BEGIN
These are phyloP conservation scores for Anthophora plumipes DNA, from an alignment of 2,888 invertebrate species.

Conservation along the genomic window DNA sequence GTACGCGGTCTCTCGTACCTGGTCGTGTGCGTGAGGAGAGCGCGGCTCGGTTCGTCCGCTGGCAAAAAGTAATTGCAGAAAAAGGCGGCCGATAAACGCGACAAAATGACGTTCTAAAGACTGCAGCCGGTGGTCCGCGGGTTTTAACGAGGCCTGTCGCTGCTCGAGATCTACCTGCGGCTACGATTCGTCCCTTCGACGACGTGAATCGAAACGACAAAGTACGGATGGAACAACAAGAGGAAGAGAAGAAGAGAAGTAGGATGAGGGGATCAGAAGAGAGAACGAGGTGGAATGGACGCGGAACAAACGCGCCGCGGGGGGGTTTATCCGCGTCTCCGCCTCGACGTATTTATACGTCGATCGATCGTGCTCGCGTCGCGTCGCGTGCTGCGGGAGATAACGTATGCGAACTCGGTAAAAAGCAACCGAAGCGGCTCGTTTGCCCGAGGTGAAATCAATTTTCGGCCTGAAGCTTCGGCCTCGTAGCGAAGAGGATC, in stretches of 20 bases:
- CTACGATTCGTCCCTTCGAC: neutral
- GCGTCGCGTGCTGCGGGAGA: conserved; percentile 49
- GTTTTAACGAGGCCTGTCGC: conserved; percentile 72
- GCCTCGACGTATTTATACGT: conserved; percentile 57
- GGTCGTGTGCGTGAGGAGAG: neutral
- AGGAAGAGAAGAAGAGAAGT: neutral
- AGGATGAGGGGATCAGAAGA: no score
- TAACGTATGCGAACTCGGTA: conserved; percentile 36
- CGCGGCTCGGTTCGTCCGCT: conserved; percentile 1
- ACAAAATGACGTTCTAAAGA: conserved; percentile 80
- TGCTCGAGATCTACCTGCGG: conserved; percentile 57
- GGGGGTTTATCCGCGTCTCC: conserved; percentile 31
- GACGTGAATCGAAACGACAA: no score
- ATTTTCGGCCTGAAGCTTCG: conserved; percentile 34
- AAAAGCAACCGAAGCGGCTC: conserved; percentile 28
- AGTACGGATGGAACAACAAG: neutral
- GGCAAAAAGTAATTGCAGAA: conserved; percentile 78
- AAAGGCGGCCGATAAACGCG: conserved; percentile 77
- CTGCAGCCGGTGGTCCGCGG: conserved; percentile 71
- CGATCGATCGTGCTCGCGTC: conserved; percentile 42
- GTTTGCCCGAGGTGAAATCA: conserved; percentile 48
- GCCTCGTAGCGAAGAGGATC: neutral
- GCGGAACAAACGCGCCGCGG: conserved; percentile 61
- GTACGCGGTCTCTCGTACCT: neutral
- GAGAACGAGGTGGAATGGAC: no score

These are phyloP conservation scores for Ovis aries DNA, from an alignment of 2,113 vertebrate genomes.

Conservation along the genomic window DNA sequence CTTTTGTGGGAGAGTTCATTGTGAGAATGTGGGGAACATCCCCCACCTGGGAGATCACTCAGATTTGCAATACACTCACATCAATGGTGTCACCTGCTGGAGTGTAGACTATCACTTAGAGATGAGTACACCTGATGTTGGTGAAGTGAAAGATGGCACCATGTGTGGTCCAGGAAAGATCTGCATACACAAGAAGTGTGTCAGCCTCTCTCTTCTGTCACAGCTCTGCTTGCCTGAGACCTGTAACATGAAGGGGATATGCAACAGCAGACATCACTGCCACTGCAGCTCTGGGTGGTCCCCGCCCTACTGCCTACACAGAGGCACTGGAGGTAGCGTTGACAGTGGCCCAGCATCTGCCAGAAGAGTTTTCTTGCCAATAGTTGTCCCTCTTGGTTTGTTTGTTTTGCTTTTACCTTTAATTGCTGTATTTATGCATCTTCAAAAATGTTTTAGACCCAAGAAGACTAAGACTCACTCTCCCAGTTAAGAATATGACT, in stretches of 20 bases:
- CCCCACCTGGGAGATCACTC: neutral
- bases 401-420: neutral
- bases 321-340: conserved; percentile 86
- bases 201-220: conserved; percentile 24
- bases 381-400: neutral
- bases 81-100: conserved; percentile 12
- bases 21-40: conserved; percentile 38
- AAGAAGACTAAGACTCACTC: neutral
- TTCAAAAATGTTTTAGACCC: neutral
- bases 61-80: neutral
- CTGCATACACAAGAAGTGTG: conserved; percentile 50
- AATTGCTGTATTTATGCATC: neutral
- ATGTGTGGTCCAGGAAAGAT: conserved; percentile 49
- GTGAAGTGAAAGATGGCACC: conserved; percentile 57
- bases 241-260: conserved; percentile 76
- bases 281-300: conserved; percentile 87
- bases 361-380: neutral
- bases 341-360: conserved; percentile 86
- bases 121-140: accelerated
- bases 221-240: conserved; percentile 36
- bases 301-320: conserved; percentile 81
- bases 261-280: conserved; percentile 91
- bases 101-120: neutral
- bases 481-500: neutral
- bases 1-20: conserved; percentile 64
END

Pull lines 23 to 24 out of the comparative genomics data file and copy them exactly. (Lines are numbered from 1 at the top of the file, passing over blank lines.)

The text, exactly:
- GTTTGCCCGAGGTGAAATCA: conserved; percentile 48
- GCCTCGTAGCGAAGAGGATC: neutral